bet /bɛt/

b

I. verb

1. [no obj.] risk a sum of money or valued item against someone else’s on the basis of the outcome of an unpredictable event such as a race or game

he bet on baseball games
[with clause]
I would be prepared to bet that he wanted to leave
[with obj.]
most people would bet their life savings on the prospect.
2. [with obj. and clause] risk a sum of money against (someone) on the outcome or likelihood of a future event

[with two objs]

I bet you £15 you won’t chat her up.
3. [with clause]
‹informal› used to express certainty


I bet this place is really spooky late at night

he’ll be surprised to see me, I’ll bet.
II. noun

1. an act of betting a sum of money

she had a bet on the Derby

for a bet he once rode 200 miles in nine hours.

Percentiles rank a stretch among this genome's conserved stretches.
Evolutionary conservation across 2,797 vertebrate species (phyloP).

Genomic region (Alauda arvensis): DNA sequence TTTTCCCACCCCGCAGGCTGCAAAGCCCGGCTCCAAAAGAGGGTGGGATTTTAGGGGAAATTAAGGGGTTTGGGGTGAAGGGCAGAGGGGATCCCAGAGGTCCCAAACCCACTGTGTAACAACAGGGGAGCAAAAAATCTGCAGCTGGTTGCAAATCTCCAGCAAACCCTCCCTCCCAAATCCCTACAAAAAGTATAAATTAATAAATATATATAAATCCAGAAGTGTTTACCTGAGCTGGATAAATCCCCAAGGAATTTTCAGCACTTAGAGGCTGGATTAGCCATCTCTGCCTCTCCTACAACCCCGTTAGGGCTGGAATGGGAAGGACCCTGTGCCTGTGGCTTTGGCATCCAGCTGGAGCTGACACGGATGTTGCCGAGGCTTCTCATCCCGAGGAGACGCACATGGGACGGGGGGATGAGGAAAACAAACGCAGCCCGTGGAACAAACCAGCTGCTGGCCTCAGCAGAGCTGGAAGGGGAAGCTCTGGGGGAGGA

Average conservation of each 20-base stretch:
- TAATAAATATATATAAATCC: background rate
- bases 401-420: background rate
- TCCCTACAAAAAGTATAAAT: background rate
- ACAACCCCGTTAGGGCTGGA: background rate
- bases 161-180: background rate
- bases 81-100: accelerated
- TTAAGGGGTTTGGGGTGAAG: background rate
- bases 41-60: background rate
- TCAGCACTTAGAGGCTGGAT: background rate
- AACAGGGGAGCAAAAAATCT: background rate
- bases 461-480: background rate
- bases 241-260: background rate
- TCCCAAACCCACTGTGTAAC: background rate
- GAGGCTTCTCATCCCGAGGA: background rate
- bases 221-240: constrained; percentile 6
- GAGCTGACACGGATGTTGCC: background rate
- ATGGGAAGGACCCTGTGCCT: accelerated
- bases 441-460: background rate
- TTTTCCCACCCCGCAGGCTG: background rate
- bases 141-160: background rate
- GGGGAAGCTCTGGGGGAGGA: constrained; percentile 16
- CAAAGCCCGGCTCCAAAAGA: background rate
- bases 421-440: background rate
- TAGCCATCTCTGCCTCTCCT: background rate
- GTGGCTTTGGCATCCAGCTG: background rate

2. a sum of money staked

the bookies are taking bets on his possible successor.
3. [with adj.]
‹informal› a candidate or option offering a specified likelihood of success

City looked a good bet for victory

your best bet is to call the official liquidators.

4. ( one’s bet)
‹informal› one’s opinion about a future event

my bet is that Arsenal won’t win anything.
III. phrases

1. all bets are off

‹informal› the outcome of a situation is unpredictable.

when they get lonely all bets are off.
2. bet the farm

(N. Amer.)
‹informal› risk everything that one owns on a bet, investment, or enterprise

this isn’t a great time to bet the farm on the Internet.
3. don’t (or I wouldn’t) bet on it

‹informal› used to express doubt about something

he may be a suitable companion—but don’t bet on it.
4. want to bet?

‹informal› used to express strong disagreement with a confident assertion

‘You can’t be with me every moment.’ ‘Want to bet?’.
5. you bet

‹informal› you may be sure; certainly

‘Would you like this piece of pie?’ ‘You bet!’.
– origin late 16th cent.: perhaps a shortening of the obsolete noun abet ‘abetment’.

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